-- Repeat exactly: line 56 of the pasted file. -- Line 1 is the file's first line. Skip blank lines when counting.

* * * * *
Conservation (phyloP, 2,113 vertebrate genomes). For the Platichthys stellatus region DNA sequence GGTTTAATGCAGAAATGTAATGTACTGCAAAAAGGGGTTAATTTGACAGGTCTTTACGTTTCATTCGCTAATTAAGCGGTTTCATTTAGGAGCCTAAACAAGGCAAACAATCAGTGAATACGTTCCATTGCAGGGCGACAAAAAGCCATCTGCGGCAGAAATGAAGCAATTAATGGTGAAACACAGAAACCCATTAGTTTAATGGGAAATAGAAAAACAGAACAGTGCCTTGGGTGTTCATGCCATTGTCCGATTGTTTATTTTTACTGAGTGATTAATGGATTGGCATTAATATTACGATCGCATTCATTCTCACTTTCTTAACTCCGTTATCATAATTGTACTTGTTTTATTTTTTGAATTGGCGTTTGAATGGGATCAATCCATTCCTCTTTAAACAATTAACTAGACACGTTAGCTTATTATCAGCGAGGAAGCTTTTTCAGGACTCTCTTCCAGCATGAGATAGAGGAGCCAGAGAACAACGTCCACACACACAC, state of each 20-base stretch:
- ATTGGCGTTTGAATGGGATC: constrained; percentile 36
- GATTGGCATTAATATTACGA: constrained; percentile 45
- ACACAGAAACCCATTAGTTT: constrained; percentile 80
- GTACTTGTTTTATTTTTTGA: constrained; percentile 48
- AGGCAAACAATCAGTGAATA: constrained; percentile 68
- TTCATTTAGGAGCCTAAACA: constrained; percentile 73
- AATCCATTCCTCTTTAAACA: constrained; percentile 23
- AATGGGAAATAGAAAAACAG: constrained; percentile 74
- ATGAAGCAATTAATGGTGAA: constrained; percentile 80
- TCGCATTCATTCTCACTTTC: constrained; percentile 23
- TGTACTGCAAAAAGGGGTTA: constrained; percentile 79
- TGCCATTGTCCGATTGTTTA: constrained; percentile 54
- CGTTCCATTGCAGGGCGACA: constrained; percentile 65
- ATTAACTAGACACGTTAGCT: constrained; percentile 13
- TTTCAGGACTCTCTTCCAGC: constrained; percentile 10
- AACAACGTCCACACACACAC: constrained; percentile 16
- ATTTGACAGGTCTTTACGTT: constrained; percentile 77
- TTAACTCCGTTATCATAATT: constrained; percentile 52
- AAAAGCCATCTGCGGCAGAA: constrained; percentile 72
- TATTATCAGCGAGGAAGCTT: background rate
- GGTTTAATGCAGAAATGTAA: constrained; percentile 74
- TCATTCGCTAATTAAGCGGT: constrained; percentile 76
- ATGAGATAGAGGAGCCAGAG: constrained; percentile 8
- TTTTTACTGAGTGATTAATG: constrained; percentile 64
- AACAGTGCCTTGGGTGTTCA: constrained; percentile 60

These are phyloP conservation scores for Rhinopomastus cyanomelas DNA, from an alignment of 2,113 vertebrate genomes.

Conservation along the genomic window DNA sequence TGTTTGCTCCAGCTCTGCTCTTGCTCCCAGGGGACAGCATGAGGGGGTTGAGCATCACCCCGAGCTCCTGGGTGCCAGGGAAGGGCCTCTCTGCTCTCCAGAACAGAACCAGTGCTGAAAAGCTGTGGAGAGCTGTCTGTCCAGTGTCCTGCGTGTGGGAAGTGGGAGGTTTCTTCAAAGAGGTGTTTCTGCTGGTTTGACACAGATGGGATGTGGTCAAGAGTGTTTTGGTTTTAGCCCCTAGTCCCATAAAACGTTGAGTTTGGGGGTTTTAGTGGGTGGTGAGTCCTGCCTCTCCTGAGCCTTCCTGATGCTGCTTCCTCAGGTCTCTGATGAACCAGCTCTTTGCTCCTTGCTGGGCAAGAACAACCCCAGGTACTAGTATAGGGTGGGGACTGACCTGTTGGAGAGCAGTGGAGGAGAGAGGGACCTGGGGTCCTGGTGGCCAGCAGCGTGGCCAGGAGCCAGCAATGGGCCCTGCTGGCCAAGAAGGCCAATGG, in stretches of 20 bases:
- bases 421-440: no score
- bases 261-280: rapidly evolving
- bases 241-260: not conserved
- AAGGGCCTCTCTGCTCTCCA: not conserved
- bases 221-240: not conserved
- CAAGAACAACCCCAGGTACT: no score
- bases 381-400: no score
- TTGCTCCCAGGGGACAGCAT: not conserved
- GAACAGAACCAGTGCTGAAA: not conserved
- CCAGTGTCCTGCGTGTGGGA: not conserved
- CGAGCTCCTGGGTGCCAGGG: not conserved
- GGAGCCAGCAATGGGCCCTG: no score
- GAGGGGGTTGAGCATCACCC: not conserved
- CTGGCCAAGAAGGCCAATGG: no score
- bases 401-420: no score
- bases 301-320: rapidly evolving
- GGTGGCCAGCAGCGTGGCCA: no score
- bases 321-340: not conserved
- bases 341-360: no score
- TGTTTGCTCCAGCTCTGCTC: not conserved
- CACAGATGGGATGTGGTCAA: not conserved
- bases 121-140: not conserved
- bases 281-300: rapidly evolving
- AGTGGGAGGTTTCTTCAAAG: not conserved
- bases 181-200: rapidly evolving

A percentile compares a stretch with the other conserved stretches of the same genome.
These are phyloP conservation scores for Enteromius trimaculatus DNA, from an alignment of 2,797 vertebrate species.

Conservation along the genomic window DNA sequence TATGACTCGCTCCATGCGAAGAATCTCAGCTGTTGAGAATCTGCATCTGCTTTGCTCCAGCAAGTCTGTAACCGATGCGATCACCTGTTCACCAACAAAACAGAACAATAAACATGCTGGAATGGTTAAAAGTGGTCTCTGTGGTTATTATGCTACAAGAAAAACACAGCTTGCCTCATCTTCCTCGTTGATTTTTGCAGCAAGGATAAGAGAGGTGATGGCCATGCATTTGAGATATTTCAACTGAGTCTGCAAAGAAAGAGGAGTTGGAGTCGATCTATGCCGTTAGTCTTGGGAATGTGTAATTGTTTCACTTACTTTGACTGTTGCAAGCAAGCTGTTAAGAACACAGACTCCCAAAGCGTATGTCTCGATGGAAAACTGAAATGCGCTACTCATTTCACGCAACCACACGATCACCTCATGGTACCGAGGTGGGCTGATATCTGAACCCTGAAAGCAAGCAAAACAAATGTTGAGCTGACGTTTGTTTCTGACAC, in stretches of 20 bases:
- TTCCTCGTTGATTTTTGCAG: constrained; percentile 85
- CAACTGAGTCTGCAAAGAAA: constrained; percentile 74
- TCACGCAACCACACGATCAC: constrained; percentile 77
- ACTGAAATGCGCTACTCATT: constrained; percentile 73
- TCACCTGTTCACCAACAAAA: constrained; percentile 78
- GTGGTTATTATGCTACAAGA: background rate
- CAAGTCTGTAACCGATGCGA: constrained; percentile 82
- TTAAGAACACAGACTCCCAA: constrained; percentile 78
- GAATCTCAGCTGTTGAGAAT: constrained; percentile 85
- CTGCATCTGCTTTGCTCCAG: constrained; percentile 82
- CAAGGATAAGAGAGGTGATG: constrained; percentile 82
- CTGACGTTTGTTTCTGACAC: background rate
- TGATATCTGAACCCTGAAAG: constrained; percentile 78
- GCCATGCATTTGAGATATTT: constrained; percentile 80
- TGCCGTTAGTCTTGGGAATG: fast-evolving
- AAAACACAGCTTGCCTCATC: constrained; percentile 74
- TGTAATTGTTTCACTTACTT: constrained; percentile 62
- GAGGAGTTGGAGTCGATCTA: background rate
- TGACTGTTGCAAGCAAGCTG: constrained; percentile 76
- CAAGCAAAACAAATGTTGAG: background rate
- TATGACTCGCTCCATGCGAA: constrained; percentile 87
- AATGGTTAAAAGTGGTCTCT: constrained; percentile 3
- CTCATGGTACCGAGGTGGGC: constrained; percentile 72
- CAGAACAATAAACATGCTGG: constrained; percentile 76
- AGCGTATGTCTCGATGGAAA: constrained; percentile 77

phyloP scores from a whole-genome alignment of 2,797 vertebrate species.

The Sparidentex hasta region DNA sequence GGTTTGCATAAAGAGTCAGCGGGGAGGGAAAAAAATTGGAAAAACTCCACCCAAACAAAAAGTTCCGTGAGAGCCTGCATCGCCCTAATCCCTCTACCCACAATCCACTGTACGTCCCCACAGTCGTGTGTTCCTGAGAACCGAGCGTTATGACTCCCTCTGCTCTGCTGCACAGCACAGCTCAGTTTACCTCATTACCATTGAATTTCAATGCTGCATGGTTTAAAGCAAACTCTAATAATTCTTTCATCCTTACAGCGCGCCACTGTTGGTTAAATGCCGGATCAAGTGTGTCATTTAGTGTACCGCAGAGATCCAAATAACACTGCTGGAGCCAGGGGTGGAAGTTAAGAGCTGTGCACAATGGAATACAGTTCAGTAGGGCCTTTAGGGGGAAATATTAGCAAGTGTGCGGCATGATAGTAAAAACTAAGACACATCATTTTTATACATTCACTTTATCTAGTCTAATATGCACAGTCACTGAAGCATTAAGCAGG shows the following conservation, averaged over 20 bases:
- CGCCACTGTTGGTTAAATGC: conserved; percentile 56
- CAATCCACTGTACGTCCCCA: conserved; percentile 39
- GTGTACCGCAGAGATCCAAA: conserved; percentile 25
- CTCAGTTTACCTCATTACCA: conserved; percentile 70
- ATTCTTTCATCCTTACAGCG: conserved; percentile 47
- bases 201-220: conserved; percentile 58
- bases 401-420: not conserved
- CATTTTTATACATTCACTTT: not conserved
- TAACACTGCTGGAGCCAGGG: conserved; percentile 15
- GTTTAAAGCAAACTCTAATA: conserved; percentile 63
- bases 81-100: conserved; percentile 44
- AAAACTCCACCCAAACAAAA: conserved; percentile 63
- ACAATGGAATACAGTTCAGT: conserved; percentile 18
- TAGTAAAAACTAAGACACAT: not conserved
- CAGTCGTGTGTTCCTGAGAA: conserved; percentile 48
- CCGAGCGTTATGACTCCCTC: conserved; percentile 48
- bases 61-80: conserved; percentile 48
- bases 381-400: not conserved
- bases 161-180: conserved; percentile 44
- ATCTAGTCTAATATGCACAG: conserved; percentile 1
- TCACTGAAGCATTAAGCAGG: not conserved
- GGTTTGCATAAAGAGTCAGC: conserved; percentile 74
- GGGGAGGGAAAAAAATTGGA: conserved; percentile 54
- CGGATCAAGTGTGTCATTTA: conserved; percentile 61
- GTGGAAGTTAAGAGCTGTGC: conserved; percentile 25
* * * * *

Conservation along the genomic window DNA sequence TATGACTCGCTCCATGCGAAGAATCTCAGCTGTTGAGAATCTGCATCTGCTTTGCTCCAGCAAGTCTGTAACCGATGCGATCACCTGTTCACCAACAAAACAGAACAATAAACATGCTGGAATGGTTAAAAGTGGTCTCTGTGGTTATTATGCTACAAGAAAAACACAGCTTGCCTCATCTTCCTCGTTGATTTTTGCAGCAAGGATAAGAGAGGTGATGGCCATGCATTTGAGATATTTCAACTGAGTCTGCAAAGAAAGAGGAGTTGGAGTCGATCTATGCCGTTAGTCTTGGGAATGTGTAATTGTTTCACTTACTTTGACTGTTGCAAGCAAGCTGTTAAGAACACAGACTCCCAAAGCGTATGTCTCGATGGAAAACTGAAATGCGCTACTCATTTCACGCAACCACACGATCACCTCATGGTACCGAGGTGGGCTGATATCTGAACCCTGAAAGCAAGCAAAACAAATGTTGAGCTGACGTTTGTTTCTGACAC, in stretches of 20 bases: